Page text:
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The Bladder Owner’s Guide: Insights Your Bladder Wishes You Knew

We have manuals for almost everything in life: our cars, our smartphones, even our toaster ovens. But what about our bodies? Specifically, let’s consider the bladder. As someone who has spent over two decades as a physical therapist specializing in female pelvic health, I’ve noticed that many women know more about their electronic gadgets than they do about their bladders. Often, the information passed down from mothers and grandmothers, while well-intentioned, lacks expertise.

Let’s start with the basics. The bladder is a hollow muscle, much like the heart. Its primary function is to store urine, which is produced by the kidneys and gradually fills the bladder. An average adult female bladder can hold about 2 cups of urine, and the first urge to urinate is typically felt when it’s about half full. This sensation signals that it’s time to start planning for a bathroom visit, although immediate action isn’t always necessary.

With a moderate urge, we can calmly walk to the bathroom, sit down, relax, and effortlessly empty our bladder with a strong stream of urine. There should be no need to strain to urinate. Healthy urine is light yellow (fluorescent if you’ve taken B vitamins and pinkish after consuming red beets) and should have minimal to no odor (unless influenced by certain foods like asparagus).

Now, let’s clear up some common misconceptions.

  • Never pass up a bathroom: Emptying the bladder every time we pass a restroom, without waiting for a natural urge, can lead to an overly sensitive bladder that expects frequent emptying, or even a smaller bladder capacity.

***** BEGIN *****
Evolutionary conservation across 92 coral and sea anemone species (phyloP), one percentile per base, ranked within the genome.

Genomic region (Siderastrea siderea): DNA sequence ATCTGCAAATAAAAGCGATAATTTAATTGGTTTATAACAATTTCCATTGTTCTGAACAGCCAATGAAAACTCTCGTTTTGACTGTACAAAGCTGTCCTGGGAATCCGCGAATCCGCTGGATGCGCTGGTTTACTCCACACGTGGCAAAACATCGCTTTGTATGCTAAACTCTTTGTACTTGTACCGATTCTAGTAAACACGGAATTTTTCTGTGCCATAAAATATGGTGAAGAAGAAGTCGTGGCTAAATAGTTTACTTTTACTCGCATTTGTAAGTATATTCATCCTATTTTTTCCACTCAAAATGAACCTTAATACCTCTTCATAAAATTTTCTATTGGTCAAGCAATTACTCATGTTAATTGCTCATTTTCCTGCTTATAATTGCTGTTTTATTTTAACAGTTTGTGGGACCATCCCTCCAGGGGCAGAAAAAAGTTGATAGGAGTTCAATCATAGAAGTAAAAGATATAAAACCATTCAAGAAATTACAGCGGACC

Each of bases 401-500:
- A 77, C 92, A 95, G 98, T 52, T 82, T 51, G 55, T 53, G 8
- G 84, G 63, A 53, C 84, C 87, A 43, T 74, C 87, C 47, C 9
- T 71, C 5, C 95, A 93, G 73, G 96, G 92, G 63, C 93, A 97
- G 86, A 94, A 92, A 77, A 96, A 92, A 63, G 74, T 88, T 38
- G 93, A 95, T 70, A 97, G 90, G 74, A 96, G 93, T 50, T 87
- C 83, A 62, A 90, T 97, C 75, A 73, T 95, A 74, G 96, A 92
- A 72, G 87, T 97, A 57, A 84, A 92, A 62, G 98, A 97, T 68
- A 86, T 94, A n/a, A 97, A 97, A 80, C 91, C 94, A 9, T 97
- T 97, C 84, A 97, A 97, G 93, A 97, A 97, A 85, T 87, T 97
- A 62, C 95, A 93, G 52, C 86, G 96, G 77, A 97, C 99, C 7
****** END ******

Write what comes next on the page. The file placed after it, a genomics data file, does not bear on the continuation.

• Ignoring the urge: On the flip side, holding off on bathroom breaks for too long can desensitize us to the urge to urinate and lead to an overextended bladder, which may not fully empty. This is sometimes referred to as “teachers’ bladder” or “nurses’ bladder.” Most adults should urinate around 5 to 7 times during the day, with no nighttime urination being typical for those under 65.
  • Water intake: While hydration is essential, excessive water consumption can strain the bladder and increase the risk of urinary leakage. Fluid intake recommendations vary based on factors like climate, activity level, and body weight. A general guideline is to consume half your body weight in ounces of fluid per day, excluding alcoholic or caffeinated beverages.
  • Public toilet seats: Fear of infections from public toilet seats can lead some to hover over them, but this can prevent the pelvic floor muscles from fully relaxing, hindering proper bladder emptying. Unless the toilet is unclean, it’s better to use a seat cover or sit directly on the seat.
  • Postpartum urinary leakage: While common, urinary leakage after childbirth isn’t inevitable and can often be treated effectively by strengthening the pelvic floor muscles. Physical therapists specializing in pelvic health can provide evaluation and treatment for postpartum bladder symptoms.

If you’re experiencing bladder issues that concern you, consider discussing them with your primary care physician or consulting a physical therapist specializing in female pelvic health.

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